Our New Summer House Guest

IMG_0406kingsnakeGandy, our dog, is good to let us know when there are snakes around. She’s not particularly disturbed by them, and even goes nose to nose, every time we round the corner of the barn, with a stout brown water snake. They have an arrangement of mutual curiosity.

So yesterday the dog offered her “come look at this one!” bark, and I came up the rock steps to find this large black rat snake on the walkway out the back door. It will be easy to identify as THIS particular snake because it has some markings near its tail.

In fact, it looked like the kind of injury that might have come from the barn door tracks. This was probably the “familiar” from last summer who basked so regularly above those sliding doors the we made a point to –almost always — be sure he was not basking there before going into the barn.

The snake moved off slowly down along the branch, but it wasn’t ten minutes later the dog spotted it as it disappeared under the corner of the back porch. She could either smell it or hear it as it traveled the length of the single-step porch and came out the other side for what apparently was one of several trips around the house, just checking it out before possibly committing to stay on as a regular.

In this picture, I stood in its path near the foundation to see where it would go. I was fine with it moving between my legs but thought for a second it was going to explore up my pants leg, and I tried to think how I should handle that experience.

Ann went out later to work in her flower bed and met our new tenant. I have a notion he will become one of the Summer of 2015 Goose Creek familiars, or Particulars as I call those creatures we know by virtue of their irregular relations with us–our neighbors and members of our community.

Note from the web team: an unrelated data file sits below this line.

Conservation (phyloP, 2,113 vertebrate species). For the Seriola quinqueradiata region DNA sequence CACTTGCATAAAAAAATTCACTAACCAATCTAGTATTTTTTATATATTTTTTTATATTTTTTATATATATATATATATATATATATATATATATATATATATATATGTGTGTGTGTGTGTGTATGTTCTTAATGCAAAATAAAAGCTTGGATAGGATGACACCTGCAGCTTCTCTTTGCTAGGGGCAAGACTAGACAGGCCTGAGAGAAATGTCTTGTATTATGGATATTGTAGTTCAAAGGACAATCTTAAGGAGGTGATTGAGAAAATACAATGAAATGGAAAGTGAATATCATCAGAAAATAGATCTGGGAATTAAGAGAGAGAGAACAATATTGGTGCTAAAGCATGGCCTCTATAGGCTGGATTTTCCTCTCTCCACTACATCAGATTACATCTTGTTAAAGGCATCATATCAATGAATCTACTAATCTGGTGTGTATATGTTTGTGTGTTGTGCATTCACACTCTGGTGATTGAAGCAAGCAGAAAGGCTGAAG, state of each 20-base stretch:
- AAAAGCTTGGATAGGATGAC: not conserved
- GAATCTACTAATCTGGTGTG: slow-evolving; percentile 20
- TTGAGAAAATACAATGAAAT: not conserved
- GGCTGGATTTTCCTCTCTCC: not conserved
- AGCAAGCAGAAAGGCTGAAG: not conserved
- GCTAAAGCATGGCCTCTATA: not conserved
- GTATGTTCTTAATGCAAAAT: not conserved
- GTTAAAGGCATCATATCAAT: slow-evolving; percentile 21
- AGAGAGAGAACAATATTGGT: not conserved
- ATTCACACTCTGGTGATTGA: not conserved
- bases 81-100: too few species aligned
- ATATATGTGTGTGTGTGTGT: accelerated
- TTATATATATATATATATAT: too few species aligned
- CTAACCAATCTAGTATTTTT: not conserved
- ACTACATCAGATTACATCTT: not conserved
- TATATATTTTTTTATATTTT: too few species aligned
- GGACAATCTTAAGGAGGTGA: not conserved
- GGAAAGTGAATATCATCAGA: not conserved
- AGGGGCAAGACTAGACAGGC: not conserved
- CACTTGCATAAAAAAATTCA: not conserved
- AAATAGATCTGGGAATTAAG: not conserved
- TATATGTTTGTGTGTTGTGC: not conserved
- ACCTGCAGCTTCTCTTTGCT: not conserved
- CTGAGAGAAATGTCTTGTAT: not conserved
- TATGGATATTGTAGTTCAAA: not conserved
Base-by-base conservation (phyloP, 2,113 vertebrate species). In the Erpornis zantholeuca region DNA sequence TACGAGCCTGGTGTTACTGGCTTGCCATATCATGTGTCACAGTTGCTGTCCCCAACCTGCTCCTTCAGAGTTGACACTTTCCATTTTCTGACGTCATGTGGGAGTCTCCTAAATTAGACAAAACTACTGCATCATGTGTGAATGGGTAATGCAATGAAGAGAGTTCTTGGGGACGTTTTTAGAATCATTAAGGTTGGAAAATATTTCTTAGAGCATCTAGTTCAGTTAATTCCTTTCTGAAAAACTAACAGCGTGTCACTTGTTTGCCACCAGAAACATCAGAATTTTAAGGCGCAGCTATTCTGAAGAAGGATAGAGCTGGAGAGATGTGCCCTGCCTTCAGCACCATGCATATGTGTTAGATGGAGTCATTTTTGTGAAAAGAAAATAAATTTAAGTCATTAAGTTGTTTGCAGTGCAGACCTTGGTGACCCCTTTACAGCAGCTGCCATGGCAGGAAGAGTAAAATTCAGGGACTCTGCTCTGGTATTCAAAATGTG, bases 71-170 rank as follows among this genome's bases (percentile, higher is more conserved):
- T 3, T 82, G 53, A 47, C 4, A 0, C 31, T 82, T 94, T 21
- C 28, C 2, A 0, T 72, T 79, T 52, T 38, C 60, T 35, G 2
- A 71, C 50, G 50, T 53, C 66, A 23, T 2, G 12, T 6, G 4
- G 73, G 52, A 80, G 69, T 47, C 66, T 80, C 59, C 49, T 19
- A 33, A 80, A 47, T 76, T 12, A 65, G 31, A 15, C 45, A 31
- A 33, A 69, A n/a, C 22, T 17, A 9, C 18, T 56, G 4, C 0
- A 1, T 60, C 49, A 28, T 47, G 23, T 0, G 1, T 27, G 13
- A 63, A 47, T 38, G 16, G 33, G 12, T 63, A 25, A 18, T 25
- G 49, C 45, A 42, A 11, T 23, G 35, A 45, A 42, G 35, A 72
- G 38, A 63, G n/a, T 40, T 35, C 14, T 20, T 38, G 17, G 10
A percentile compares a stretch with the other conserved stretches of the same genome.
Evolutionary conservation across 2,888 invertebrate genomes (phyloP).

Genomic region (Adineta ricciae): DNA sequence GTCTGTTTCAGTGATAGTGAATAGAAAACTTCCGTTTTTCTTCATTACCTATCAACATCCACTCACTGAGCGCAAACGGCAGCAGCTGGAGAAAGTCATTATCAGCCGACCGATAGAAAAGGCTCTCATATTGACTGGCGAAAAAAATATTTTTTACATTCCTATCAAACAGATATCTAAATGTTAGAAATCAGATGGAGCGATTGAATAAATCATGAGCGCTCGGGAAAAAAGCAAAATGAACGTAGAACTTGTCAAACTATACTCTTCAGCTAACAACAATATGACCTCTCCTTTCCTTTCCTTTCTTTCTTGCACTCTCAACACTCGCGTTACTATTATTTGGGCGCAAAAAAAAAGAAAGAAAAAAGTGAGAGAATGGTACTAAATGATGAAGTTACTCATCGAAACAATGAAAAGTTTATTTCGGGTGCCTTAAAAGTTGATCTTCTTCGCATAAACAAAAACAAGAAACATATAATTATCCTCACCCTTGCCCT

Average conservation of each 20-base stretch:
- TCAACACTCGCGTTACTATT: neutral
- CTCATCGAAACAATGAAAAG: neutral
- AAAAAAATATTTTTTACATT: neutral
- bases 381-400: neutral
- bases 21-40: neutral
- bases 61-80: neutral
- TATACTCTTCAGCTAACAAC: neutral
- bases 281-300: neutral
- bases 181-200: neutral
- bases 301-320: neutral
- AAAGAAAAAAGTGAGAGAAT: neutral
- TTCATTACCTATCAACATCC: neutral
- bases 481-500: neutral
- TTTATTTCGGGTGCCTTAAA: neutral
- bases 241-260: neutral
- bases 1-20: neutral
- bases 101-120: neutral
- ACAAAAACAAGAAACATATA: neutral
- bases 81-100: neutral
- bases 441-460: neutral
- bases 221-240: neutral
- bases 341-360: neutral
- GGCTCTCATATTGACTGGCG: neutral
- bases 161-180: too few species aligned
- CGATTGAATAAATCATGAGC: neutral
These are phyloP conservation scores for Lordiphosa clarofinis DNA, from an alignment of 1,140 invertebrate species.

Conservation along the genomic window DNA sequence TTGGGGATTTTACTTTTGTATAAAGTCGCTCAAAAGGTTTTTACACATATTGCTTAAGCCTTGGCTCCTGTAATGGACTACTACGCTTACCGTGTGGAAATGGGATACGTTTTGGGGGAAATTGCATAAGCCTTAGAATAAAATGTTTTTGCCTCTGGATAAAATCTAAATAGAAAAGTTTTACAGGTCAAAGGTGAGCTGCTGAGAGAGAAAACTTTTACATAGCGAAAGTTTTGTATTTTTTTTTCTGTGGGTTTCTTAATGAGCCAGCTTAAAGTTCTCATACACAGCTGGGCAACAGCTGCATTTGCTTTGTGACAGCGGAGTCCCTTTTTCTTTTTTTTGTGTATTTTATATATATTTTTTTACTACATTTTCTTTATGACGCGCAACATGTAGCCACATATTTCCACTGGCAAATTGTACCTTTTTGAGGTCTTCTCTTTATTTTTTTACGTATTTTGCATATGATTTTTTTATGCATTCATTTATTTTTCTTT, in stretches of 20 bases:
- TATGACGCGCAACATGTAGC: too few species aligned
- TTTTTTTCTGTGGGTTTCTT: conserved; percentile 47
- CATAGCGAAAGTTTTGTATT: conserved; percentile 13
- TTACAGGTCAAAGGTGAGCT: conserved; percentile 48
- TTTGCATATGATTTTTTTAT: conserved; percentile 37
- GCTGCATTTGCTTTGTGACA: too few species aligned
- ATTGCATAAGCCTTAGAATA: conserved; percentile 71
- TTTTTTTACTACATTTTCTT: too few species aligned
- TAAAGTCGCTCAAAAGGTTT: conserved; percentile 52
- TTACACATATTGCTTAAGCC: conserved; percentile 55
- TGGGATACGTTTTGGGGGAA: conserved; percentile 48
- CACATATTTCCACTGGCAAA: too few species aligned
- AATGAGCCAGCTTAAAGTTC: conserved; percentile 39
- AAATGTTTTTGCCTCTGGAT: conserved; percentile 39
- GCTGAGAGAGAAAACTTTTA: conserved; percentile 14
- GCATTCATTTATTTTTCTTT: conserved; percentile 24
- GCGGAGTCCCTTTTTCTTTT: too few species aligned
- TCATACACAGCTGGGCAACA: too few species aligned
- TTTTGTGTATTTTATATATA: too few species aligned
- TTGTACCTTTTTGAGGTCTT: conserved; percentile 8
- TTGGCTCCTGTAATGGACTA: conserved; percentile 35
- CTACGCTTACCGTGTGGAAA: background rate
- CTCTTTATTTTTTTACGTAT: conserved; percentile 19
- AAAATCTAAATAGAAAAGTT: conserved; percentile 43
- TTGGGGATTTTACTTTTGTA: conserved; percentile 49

I’ll have more to say about that before long.

[Check out the Snakes in a Tree link below!}

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Fred First holds masters degrees in Vertebrate Zoology and physical therapy, and has been a biology teacher and physical therapist by profession. He moved to southwest Virginia in 1975 and to Floyd County in 1997. He maintains a daily photo-blog, broadcasts essays on the Roanoke NPR station, and contributes regular columns for the Floyd Press and Roanoke's Star Sentinel. His two non-fiction books, Slow Road Home and his recent What We Hold in Our Hands, celebrate the riches that we possess in our families and communities, our natural bounty, social capital and Appalachian cultures old and new. He has served on the Jacksonville Center Board of Directors and is newly active in the Sustain Floyd organization. He lives in northeastern Floyd County on the headwaters of the Roanoke River.

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  1. Pretty tame here Fred – we have a colony of grass snakes that live in a stone wall – I know they are up now because they have shed their skins but it has been too cold still for them to bask there – again part of the neighbourhood